|Note: To use communications, you need to link with the CommunicationCentral module.|
Note: Communications are available in the Debug and Profile configurations of the sound engine only. They are not needed in the retail version of your game, so they are not part of the Release build of the sound engine. The following code uses the
You have now initialized all of the sound engine's modules. You should then register the plug-ins (see Plug-in Example). Refer to Create Recurring Calls to Perform Audio Processing for details on the calls you must make in your game loop to process the audio.
Some console communication libraries don't balance the initialization/termination calls properly; therefore, calling AK::Comm::Term will terminate the underlying low-level communication library for the console. This effectively closes all TCP/IP communication for the game. If your game needs to keep the communication libraries enabled after termination, AkCommSettings (used with Ak::Comm:Init) has a parameter to initialize the system library or not. If you choose to initialize the communication library yourself, check the code used by the Wwise sound engine below. The game should do something similar.
Windows sockets initialization:
The AkCommSettings::ports member of the AkCommSettings structure represents network ports used for communication between the Wwise authoring application and the sound engine. All of these ports are opened in the game when Wwise communication is enabled.
One of the ports, AkCommSettings::Ports::uDiscoveryBroadcast, cannot be dynamic (cannot be set to 0). The authoring application needs to be aware of it in order to discover games on the network. Furthermore, the value specified here must be the same value specified in the Network tab of the Project Settings within the authoring application.
|Tip: If your team is working on multiple games using Wwise, you might want to use different Discovery Broadcast ports for each game. That way when you open the Remote Connections window in the Wwise authoring application, only games corresponding to the currently opened Wwise project will be listed. When changing this port, be sure to change it both in the Project Settings within the authoring application and in the AkCommSettings structure you pass to AK::Comm::Init() in the game.|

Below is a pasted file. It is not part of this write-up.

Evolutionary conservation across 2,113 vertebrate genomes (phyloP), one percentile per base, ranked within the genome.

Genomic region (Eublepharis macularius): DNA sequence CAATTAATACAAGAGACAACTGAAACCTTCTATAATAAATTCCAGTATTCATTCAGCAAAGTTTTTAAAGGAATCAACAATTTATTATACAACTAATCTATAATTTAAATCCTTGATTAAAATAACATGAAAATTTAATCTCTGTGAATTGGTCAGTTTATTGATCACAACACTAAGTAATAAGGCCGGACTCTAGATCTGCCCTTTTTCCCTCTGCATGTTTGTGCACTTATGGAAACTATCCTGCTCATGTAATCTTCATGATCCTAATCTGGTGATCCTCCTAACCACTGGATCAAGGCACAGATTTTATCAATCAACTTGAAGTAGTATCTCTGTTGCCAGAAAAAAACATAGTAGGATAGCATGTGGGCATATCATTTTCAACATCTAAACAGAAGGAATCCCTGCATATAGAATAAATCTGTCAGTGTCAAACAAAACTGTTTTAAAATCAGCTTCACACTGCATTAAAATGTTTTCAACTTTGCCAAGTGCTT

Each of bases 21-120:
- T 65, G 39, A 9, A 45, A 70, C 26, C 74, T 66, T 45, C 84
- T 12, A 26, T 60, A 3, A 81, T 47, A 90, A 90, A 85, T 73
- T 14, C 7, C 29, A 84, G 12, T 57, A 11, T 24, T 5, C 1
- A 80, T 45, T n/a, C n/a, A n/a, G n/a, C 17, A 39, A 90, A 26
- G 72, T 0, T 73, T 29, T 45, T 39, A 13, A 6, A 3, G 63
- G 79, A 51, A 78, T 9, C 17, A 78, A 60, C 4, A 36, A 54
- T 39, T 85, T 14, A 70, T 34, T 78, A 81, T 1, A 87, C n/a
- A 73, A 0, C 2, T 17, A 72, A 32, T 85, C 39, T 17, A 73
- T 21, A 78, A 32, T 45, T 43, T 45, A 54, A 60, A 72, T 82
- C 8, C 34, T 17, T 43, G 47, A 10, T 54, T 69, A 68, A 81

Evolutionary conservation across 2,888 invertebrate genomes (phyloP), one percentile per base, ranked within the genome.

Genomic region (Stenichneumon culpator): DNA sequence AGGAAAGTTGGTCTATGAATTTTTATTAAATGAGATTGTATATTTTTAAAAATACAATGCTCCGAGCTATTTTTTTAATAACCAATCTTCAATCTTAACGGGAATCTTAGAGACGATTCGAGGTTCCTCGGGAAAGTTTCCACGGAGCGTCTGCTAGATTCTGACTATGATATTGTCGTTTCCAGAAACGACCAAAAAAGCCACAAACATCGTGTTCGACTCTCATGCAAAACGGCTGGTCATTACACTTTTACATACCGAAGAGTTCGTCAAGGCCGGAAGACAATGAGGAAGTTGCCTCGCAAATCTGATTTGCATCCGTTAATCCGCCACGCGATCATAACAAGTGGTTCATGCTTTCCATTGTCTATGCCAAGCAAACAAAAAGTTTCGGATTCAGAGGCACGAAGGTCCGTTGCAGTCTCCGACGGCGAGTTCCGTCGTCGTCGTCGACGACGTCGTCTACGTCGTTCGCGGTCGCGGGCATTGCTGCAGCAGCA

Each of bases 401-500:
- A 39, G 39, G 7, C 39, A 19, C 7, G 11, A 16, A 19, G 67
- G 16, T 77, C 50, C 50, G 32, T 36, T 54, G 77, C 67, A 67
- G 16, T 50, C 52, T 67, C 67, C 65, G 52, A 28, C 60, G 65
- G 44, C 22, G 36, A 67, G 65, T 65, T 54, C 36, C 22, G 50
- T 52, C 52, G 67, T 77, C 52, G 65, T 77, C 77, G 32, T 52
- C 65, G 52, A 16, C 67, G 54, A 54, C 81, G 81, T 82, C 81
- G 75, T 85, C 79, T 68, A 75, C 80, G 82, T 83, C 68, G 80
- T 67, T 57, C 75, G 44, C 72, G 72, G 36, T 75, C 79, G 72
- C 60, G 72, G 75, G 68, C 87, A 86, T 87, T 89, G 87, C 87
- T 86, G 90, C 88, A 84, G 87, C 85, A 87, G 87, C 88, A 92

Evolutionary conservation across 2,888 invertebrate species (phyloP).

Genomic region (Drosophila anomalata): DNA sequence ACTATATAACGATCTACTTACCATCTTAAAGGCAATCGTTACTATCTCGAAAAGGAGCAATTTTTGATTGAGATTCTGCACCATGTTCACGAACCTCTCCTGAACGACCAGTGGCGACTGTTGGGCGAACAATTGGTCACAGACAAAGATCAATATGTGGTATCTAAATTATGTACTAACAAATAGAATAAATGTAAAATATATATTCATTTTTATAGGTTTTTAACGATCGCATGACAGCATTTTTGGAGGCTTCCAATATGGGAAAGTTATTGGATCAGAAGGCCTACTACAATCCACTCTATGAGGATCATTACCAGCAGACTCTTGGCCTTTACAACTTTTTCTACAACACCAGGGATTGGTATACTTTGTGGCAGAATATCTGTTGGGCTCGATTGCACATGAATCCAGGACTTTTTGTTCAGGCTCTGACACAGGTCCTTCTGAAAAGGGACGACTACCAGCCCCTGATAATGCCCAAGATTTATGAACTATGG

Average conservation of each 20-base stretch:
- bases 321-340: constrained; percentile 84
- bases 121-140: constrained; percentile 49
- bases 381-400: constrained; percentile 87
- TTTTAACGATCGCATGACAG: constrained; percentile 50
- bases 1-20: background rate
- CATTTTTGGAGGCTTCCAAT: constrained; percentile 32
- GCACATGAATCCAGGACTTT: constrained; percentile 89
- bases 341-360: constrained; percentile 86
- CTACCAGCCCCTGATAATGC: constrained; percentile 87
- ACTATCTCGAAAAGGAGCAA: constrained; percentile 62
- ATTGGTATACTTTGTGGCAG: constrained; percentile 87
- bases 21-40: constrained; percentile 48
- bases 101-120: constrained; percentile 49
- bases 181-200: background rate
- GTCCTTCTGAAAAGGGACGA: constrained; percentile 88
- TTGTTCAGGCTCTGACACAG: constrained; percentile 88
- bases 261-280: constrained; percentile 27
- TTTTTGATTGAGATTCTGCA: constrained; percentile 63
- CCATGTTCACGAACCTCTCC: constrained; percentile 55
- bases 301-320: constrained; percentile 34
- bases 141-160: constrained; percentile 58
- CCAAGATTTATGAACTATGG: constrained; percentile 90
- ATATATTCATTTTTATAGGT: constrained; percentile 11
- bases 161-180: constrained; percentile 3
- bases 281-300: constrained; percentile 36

The two other ports in the structure can be dynamic (or "ephemeral"). This means that instead of using a fixed port, one is automatically picked by the operating system:
These ports are dynamic by default. It is recommended to keep them dynamic in order to minimize chances of conflicts with other applications.
Wwise requires three sequential channels to works properly, and they must be ordered in the order they are presented in the Port structure. In Wwise, you can select the base port (By default 8).
|Note: In a multi-platform game, it is valid to use different ports on different platforms for AkCommSettings::Ports::uCommand and AkCommSettings::Ports::uNotification.|
Tip: For more information on dynamic/ephemeral ports, consult these articles:
There is one more port involved in Wwise communications, but since it is opened in the authoring application only, it is not part of the AkCommSettings::Ports structure.
That port is used by the authoring application to receive reponses to the Discovery Broadcast messages sent to detect games running on the network. It is dynamic by default (set to 0) but can be changed in the Project Settings within the authoring application.